- Nuts, including walnuts, are generally considered part of a healthy diet because of their high levels of protein, fiber and healthy fats.
- Researchers at the University of Minnesota found that people who consume walnuts have a better heart disease risk profile than those who do not eat walnuts.
- The research team also reported that people who ate walnuts ate healthier overall, gained less weight and enjoyed more physical activity compared to those who did not eat walnuts.
Nuts are generally considered part of a
New research from the University of Minnesota focuses on one nut in particular – walnuts.
Findings show that those who include this particular nut in their diet enjoy certain health benefits, including less
This study, which was partially funded by the California Walnut Commission, was recently published in the journal Nutrition, metabolism and cardiovascular disease.
Although walnuts are generally considered nuts, they are technically the seed of a fruit.
Walnut trees grow drupe fruit, also called drupe. When the fruit ripens, the outside turns into a hard shell that contains the edible seed – the nut – inside.
One daily serving of walnuts is equivalent to 1 ounce, 1/4 cup, or 12-14 walnut halves and has a nutritional breakdown of:
- 190 calories
- 18 grams of fat (including 13 grams of polyunsaturated fat)
- 4 grams of carbohydrates
- 4 grams of protein
- 2 grams of dietary fiber
- 1 gram of sugar
- No sodium or cholesterol
According to Lauren Pelehach Sepe, a clinical nutritionist at the Kellman Wellness Center in New York, New York, walnuts are one of the healthiest nuts you can eat.
“They are rich in healthy fats, antioxidants, as well as several essential minerals,” she explained to Medical News Today. “Given their beneficial nutritional profile, walnuts are an important part of a healthy diet as they provide a number of important health benefits.”
Sepe said walnuts offer more health benefits than other nuts because they contain the highest amount of omega-3 fatty acids — also known as n-3 fatty acids — of any nut.
“Omega-3 fatty acids are naturally anti-inflammatory. They have also been shown to decrease
triglyceride levelsand reduce plate trainingwhich is one mechanism by which they reduce the risk of cardiovascular disease.
– Lauren Pelehach Sepe, Clinical Dietitian
Seppe also cites a 2019 study showing that walnuts help provide cardiovascular benefits due to their effects on
“A healthy gut microbiome is associated with reduced levels of inflammation, which reduces the risk of cardiovascular disease, as well as improving your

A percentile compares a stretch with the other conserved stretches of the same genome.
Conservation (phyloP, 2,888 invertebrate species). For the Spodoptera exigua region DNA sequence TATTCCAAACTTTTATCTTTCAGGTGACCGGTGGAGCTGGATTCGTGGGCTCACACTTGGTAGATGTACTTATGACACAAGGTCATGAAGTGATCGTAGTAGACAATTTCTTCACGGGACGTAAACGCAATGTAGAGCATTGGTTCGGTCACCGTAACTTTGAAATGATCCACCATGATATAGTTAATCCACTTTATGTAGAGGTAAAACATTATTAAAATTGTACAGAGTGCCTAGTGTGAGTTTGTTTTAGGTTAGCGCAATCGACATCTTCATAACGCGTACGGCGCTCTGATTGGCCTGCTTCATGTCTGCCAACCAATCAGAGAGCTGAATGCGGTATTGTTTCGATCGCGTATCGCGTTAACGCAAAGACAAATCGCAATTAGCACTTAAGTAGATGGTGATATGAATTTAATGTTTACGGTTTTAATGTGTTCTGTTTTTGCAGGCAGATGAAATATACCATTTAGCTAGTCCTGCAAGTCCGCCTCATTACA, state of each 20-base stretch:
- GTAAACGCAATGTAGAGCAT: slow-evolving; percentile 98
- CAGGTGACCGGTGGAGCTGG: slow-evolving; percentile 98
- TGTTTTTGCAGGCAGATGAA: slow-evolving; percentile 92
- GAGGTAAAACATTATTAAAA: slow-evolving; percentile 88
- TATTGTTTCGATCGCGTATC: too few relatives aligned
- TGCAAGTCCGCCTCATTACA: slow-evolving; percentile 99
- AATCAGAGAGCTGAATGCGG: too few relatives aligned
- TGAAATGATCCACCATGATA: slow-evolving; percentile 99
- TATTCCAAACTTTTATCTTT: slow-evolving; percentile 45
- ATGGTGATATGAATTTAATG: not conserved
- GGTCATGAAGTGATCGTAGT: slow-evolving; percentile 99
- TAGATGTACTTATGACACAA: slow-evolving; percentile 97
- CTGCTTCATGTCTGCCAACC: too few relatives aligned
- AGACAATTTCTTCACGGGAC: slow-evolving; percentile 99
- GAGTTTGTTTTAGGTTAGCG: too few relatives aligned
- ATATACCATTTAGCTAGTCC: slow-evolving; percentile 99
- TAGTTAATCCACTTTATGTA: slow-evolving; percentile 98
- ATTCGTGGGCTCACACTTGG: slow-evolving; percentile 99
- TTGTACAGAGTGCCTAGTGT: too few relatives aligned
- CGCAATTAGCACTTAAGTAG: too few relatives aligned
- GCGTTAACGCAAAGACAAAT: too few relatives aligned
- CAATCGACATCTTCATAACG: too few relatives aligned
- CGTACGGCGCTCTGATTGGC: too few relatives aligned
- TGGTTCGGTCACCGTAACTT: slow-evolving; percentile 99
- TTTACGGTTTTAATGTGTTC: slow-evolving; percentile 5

For the current study, senior author Lynn Steffen, PhD, MPH, professor of epidemiology and public health at the University of Minnesota School of Public Health, said the main goal was to determine whether walnut consumers had a better diet and better cardiovascular risk factor profile over 30 years of follow-up, compared to those who did not eat walnuts.
For this observational study, Dr. Steffen and her team used findings from the Coronary Artery Risk Development in Young Adults (CARDIA) study, which began in 1985-1986 with a group of more than 5,000 Caucasian and black men and women aged 18 to 30 years old and continues today.
The research team examined data on 3,023 CARDIA participants, which included 352 walnut eaters, 2,494 other nut eaters, and 177 nut eaters.
After examining physical and clinical measurements over 30 years, researchers found that people who ate walnuts showed a better heart disease risk profile, including:
The researchers also found that people who consumed walnuts ate healthier overall, gained less weight, tested with lower
Dr Steffen said the findings were not surprising as walnuts are an excellent source of plant-based n-3 fatty acids, specifically
“Other nuts are also nutritious and contain fatty acids and antioxidants, but other types of nuts do not contain ALA, a plant-based n-3 fatty acid,” she explained to MNT.
“I have been reading about the health benefits of walnuts for many years – I wanted to see if walnut consumption would be favorably associated with CVD [cardiovascular disease] health profiles in the CARDIA population.
another paperon walnut consumption related to cardiac phenotypes—that is, systolic and diastolic function—using data from the CARDIA study. Although the heart function parameters of the adults were within normal limits, the adults who consumed walnuts had better values.
– Lynn Steffen, PhD, MPH, lead author of the study
According to Sepe, there’s no one-size-fits-all answer to how many walnuts a person should eat per day to reap the health benefits cited in the study.
Still, she suggested that 1 ounce a day, which is about seven walnuts or 14 walnut halves, could provide benefits.
“They’re easy to add to your daily diet, or you can have a larger portion a few times a week,” she explained. “The goal isn’t so much a specific number, but to start incorporating these and other nutrient-dense foods into your diet on a daily basis to ensure maximum benefits.”
As for the next steps in this research, Sepe said she would like to see more research looking at all the mechanisms by which walnuts provide health benefits, namely their effects on the gut.
“This could lead not only to a better understanding of how walnuts can reduce the risk of cardiovascular disease, but also other health conditions,” she added.